Three casts in and the skipper has at least proved the fish are here. His rod snaps down, bounces up again as the fish comes off, then down again as whatever it is turns back for another go. Minutes later he is clutching a chunky, silver slab of sea bass. We’ve found them at last! And it isn’t the only fish of our session, nor the biggest—Mark lands that one a few minutes later—but put it this way, when we turn for home, though we have a bass for our impromptu sashimi party it was neither me nor Mark who caught it.
Never mind: the fish is just perfect. Rea doesn’t bat an eyelid when we slam the sea monster down on his bar, and dripping water and leaking sand all over his floor ask for a sharp knife and two pints. Sliced thin and raw as the wind, the meat shines like white marble. We chink our glasses and wash it down. “Hey man, have wasabi will travel,” says Mark. Parties it seems are a lot easier for us to find on Alderney than fish. Soon our plate of bass is reduced to a rubble of squeezed lemon quarters and a few smears of green paste.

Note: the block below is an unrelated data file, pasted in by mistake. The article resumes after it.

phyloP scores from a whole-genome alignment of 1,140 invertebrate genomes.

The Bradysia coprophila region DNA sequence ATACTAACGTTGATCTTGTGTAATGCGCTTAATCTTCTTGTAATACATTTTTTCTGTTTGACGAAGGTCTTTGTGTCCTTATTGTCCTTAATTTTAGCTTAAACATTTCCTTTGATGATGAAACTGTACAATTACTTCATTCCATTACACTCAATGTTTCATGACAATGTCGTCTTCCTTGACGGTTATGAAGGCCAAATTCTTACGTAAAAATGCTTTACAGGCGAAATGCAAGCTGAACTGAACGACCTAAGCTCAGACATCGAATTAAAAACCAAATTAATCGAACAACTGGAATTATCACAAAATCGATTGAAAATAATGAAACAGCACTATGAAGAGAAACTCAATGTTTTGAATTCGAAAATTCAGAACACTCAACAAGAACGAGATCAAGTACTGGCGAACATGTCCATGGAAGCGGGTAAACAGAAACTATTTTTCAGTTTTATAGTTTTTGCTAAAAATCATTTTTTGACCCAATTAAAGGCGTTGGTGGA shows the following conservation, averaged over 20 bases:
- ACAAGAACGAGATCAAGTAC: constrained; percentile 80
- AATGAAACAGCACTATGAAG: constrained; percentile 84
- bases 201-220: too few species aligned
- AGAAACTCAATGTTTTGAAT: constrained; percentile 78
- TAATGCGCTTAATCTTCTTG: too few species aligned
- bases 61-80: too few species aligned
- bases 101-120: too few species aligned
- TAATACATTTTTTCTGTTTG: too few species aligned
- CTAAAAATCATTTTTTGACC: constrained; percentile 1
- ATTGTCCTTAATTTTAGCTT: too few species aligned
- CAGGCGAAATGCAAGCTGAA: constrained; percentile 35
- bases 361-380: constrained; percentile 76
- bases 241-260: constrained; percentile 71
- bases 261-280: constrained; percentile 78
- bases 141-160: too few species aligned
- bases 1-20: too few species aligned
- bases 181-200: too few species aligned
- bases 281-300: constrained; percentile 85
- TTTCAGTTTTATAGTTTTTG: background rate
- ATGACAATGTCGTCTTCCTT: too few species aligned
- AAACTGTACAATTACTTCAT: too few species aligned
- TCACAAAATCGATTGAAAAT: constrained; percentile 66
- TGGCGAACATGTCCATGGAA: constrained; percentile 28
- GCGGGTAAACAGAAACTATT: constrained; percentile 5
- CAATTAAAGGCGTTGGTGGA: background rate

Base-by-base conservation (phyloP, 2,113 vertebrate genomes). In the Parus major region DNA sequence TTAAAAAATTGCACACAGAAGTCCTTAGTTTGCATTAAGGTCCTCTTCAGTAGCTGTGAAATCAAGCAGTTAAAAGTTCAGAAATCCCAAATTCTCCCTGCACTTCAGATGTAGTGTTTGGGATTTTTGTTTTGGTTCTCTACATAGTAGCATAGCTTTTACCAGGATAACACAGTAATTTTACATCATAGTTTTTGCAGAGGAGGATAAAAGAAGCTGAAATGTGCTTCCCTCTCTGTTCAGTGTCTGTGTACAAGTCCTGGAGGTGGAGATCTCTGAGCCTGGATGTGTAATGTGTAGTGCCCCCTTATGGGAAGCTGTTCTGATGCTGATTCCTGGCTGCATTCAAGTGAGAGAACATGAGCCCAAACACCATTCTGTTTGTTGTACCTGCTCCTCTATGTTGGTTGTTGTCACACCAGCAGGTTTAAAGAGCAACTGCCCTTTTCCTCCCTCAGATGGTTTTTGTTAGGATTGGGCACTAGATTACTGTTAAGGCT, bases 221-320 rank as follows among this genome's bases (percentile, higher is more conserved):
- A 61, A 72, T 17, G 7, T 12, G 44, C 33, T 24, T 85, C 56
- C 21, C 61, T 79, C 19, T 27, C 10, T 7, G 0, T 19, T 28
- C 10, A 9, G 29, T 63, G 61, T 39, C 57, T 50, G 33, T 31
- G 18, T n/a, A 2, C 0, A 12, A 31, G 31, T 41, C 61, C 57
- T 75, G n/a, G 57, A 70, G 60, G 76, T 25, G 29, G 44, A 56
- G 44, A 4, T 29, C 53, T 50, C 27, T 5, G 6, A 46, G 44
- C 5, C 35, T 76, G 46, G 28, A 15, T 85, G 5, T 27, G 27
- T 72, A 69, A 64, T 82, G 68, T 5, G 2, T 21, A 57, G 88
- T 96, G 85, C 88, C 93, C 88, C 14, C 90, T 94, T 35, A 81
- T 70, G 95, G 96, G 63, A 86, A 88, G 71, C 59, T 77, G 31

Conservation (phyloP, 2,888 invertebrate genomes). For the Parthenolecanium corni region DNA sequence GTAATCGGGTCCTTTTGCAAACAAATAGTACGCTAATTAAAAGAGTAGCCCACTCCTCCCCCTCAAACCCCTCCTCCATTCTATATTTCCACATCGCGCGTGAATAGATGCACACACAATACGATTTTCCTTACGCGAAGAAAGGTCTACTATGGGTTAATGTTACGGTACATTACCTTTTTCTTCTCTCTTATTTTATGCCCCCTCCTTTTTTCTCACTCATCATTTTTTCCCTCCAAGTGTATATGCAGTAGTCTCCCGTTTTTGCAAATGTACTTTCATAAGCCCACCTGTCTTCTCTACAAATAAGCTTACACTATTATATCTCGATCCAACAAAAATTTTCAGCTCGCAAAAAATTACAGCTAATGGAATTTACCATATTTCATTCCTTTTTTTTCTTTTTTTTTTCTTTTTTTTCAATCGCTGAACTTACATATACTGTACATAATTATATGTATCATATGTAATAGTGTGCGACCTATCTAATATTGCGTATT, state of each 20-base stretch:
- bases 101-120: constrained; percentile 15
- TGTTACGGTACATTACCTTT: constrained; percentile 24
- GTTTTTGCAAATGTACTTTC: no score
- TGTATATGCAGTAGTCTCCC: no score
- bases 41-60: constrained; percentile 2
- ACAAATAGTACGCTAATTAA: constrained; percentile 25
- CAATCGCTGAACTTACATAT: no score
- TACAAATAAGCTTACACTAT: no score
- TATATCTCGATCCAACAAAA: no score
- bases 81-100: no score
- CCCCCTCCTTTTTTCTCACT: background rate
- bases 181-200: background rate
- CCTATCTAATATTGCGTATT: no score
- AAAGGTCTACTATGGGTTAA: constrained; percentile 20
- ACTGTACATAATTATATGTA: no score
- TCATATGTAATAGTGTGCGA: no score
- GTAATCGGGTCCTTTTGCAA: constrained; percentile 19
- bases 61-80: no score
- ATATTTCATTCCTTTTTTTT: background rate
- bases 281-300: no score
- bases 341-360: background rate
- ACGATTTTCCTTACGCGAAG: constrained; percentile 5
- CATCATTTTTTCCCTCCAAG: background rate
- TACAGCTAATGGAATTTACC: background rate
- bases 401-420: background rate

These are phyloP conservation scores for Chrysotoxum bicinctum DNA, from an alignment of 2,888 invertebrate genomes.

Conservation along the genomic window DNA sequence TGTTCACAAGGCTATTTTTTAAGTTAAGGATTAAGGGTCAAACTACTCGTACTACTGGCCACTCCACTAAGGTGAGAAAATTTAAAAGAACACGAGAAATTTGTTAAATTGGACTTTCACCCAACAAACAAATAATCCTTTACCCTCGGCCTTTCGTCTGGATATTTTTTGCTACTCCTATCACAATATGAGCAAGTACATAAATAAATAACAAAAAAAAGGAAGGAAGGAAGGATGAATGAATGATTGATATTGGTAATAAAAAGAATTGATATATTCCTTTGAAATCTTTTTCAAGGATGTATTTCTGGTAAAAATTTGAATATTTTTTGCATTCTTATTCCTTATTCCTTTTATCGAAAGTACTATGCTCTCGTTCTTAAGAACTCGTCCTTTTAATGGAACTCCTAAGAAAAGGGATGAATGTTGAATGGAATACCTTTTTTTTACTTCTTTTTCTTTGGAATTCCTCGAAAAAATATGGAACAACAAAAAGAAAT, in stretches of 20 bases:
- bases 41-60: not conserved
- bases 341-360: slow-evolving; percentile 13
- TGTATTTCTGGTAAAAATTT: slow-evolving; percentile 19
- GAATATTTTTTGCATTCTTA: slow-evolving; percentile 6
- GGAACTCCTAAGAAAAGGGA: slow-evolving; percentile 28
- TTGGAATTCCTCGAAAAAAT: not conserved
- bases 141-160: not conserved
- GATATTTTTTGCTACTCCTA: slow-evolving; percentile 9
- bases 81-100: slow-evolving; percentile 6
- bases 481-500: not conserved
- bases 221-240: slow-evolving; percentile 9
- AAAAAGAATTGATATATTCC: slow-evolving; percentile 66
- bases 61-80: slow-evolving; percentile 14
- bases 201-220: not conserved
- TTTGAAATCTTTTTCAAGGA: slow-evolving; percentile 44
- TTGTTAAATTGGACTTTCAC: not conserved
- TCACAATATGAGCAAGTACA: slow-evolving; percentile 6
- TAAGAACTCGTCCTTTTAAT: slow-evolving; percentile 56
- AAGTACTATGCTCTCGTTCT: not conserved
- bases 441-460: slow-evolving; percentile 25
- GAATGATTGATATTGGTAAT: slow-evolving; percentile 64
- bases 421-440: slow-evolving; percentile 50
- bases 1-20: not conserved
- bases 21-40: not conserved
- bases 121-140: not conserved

But it is our final evening. All our chances are blown. Bags packed and waiting for our cab the following morning I stroll out onto the breakwater to snap a picture of our luxurious hotel. It’s the first time all week that I’ve been out here. I take a look down into the water below, where the waves are washing the shore alongside all the kids and sandcastles, and there, cruising serenely along the surf line and not even slightly difficult to locate, are two enormous bass. The lesson being that if you want to find bass you must come here to build sandcastles.
Photography courtesy of Charles Rangeley-Wilson